“I STARTED WORKING here in 1962,” Jerry Kent told me. “I made up history my whole career at the district. Some of it’s accurate and some of it’s not. So Richard and Brenda are here to make sure it’s accurate.”
“You made it up off the top of your head?” I asked.
“Sure. When you’re the assistant general manager, you can just say something, and people believe it.”
It was good, then, that Richard and Brenda were on hand to keep their colleague’s imagination in check. I opened my notebook to the first of my questions: If they had to pick a moment of inception for the Park District, I asked, what would that be?
“Robert Sibley,” said Kent. “He was chair of the Contra Costa Hills Park Association. Robert Sibley, as soon as he learned that EBMUD [East Bay Municipal Utility District] was going to get rid of 10,000 acres.”
“A light went on?”
“Yes. Sibley was a UC grad, and he had a heart condition. His doctor told him to go hike in the hills. He would go up to the end of Euclid Avenue, go over the fence and the ‘No Trespass’ signs that East Bay MUD had out, and hike in the hills. As soon as he heard they were for sale, he wanted to preserve them. It was either going to be real estate development, or it was going to be preserved as a park. Sibley was probably the light that got it going.”
Richard Langs shifted in his seat and cleared his throat. “I differ, a little bit,” he said. “The light was Arthur Davis.”
“Arthur Davis?” said Kent. “Who’s Arthur Davis?
“Arthur Davis was the chief engineer for East Bay MUD.”
“Engineers don’t have lights go off in their heads!”
Everyone laughed at the truth of this observation—or, if you like, laughed at Kent’s gleeful expression of this unfair stereotype. Then Langs defended his theory: “When EBMUD was successful at completing Mokelumne Dam in the Sierra, or Pardee Dam, as it’s now called, some of the local watershed became surplus. Arthur Davis, without getting permission from the EBMUD board, sent letters to the mayors of the cities. ‘This land’s going to be available. It’s up for grabs.’ There had to be a park idea in his head. For this he got in a fight with George Pardee, the president of the EBMUD board, and he left. He went off to Russia to do water projects there.”
Jerry Kent remained skeptical that Arthur Davis belonged among the District’s founding fathers, but he was willing to listen. I loved the Arthur Davis story, myself. For one thing, it was an anecdote. I was desperate for a few of those, for the lives of many figures in the early history of EBRPD had proven disappointingly sketchy. Here at last was a fragment of narrative. Arthur Davis was a nephew of the great John Wesley Powell, explorer of the Colorado River and founder of the federal agency that would become the Bureau of Reclamation. Davis himself had served as director of that bureau and had planned several dams for the Colorado before coming out to California to work for EBMUD. Davis, in spilling the beans about the surplus land for the good of the public, had risked the enmity of George Pardee, EBMUD president and former governor of California. For his troubles Davis had been banished to water projects in Siberia, or thereabouts. For another thing, I liked what the Davis story had to say about the small contingencies that jigger the course of history—suppose those letters to the mayors had never been dropped in the mail? For a third thing, any enemy of George Pardee was a friend of mine. In the 1902 election for governor of California, Pardee had crushed the Socialist candidate, Gideon Brower, my great-grandfather, by 146,332 votes to 9,592.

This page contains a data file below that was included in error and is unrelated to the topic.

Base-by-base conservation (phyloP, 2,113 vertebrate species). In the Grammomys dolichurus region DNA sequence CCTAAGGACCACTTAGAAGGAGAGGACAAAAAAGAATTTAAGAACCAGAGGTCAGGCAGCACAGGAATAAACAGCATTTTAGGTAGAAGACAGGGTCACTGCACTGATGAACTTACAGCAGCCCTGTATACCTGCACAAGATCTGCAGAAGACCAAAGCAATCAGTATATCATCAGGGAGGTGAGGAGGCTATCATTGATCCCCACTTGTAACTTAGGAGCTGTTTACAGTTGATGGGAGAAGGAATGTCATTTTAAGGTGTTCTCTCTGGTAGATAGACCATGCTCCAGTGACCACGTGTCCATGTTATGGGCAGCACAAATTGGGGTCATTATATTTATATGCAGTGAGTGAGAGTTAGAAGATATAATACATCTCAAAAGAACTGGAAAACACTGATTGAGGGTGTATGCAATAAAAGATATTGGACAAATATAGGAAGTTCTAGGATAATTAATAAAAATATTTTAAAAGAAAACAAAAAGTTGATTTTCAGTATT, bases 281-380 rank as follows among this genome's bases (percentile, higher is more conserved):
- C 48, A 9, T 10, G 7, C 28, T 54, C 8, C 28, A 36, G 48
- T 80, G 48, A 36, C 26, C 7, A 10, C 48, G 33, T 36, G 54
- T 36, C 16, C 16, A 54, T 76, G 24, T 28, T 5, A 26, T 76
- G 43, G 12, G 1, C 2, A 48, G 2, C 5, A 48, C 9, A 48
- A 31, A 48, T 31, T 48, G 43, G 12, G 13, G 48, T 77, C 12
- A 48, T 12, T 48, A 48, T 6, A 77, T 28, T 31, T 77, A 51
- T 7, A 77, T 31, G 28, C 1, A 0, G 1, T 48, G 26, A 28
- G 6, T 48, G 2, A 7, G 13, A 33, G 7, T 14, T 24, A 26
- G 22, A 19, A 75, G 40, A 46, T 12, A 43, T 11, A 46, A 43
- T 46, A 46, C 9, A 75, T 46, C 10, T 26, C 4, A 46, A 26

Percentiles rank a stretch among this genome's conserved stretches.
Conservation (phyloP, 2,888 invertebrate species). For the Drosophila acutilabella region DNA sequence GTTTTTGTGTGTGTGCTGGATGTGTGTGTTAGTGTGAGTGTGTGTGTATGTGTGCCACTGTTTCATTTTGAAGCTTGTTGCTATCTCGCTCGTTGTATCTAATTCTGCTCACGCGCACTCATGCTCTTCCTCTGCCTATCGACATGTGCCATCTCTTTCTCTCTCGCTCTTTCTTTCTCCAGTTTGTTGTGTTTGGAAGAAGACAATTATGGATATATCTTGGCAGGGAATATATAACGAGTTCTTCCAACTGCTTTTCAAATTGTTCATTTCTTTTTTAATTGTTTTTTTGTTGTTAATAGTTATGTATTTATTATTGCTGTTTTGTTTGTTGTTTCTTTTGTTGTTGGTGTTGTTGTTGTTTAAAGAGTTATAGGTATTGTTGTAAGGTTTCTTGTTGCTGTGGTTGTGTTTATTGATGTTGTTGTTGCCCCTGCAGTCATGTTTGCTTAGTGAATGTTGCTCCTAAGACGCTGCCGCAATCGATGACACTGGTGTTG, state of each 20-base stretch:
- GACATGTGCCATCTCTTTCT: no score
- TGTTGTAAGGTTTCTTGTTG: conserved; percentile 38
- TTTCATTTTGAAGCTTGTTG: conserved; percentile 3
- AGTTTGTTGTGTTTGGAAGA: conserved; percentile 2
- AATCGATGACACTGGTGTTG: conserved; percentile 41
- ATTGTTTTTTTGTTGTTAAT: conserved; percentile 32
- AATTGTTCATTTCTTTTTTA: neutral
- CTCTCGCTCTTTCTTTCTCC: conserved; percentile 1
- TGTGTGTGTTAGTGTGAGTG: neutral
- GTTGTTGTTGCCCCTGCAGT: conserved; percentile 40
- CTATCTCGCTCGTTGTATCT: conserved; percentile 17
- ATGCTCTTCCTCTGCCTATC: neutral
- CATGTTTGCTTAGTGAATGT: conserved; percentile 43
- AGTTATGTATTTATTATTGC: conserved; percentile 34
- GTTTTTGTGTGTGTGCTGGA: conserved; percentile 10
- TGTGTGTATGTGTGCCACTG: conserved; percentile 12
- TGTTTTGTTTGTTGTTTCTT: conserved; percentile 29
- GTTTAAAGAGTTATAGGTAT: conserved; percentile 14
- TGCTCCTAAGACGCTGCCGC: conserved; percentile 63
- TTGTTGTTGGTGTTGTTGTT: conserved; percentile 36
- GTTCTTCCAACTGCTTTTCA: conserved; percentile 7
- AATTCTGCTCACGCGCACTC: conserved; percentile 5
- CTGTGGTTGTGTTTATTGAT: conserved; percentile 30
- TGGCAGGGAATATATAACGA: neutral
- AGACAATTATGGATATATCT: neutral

“RICHARD’S PROBABLY RIGHT,” Kent conceded. “Did the light go on in just one person, or did it go on in a whole bunch of people?” We tossed that one around for a while. Then Kent asked another question, for me the best one of the day.
“Why was the Olmsted Brothers plan successful here in the East Bay,” he wondered. “When their park plan for Los Angeles failed? Up here they did a little $5,000 study that took six months. Down there they spent two years doing an $80,000 study for Los Angeles County. Here it succeeded. Down there it was pigeonholed and died.”
Solving Kent’s riddle, I realized, would be a clean way to frame my EBRPD story. In the next days, talking the matter over with Brenda Montano’s archive team and other park staff interested in EBRPD history, I distilled a two-part theory for the success of the East Bay’s regional parks: Plumbing and Community.
Plumbing was the lesser factor, but it played a role. East Bay parks were lucky, Richard Langs pointed out, in how fast Pardee Dam and its aqueducts were completed and came on line, delivering Mokelumne River snowmelt to East Bay reservoirs. “They beat San Francisco and Hetch Hetchy Dam,” he said. “It took them just four years, instead of the fifteen for Hetch Hetchy.” The 10,000 acres of watershed in the East Bay hills became available at just the right moment, as other ducks were lining up in a row. (The fact that those acres were water district land did not hurt either; the land necessary for the Olmsted park plan in Los Angeles was in private ownership, a much more difficult and expensive proposition.)
But community was what truly made the difference. A convergence of forces in the East Bay—the nascent conservation movement, engaged scholars at the University of California, and resident expertise on national, state, regional, and urban parks—combined to make fertile soil for the seed of the regional park idea.
For the conservationist faction, the realtor Duncan McDuffie was point man. Tall, distinguished, eloquent, an eminent residential developer in the Bay Area, McDuffie was also an outdoorsman. He loved the Sierra Nevada and had wandered the range with Little Joe LeConte, the UC professor who had cofounded the Sierra Club and who, upon Muir’s death, became its second president. In 1908, LeConte and McDuffie spent a month hiking and mapping a 230-mile route across the High Sierra from Yosemite to Kings Canyon. McDuffie made the first ascents of Mount Abbot, 13,736 feet tall, and Black Kaweah, 13,754. He was a man who knew his way around in the wilderness. As with Olmsted, his experience of wild nature informed his philosophy on space and landscaping in his projects.